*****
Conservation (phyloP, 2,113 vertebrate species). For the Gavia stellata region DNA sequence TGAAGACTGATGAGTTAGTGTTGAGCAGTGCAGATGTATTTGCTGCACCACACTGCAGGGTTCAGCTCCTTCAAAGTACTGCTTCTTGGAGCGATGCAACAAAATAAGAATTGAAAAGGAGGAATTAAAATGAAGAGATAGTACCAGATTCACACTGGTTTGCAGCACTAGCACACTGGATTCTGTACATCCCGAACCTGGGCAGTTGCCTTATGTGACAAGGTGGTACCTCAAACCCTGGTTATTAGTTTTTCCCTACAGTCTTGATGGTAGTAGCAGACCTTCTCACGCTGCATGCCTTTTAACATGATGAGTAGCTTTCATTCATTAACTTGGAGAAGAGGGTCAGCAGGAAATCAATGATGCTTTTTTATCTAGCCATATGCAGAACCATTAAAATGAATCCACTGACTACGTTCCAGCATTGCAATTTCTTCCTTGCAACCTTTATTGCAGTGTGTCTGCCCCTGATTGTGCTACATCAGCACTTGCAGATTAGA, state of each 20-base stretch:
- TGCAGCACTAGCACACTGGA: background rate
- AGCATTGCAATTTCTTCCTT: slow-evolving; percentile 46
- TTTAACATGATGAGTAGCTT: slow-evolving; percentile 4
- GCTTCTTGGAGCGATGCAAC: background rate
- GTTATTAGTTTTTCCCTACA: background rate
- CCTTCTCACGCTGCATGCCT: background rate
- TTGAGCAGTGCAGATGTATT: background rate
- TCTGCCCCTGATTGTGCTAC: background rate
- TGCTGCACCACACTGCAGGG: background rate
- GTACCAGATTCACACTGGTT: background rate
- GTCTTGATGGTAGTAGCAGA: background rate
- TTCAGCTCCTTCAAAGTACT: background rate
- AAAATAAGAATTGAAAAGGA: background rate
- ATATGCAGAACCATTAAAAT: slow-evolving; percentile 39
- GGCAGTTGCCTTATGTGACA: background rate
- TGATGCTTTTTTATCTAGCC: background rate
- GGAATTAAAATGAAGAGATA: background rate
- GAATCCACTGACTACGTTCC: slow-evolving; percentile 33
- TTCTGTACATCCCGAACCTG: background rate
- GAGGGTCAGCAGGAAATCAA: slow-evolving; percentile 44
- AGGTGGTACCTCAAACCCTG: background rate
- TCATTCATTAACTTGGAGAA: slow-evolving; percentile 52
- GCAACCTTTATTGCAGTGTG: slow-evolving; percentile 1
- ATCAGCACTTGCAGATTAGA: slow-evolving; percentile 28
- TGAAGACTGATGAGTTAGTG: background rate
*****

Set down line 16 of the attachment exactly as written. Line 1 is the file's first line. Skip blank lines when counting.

- GGCAGTTGCCTTATGTGACA: background rate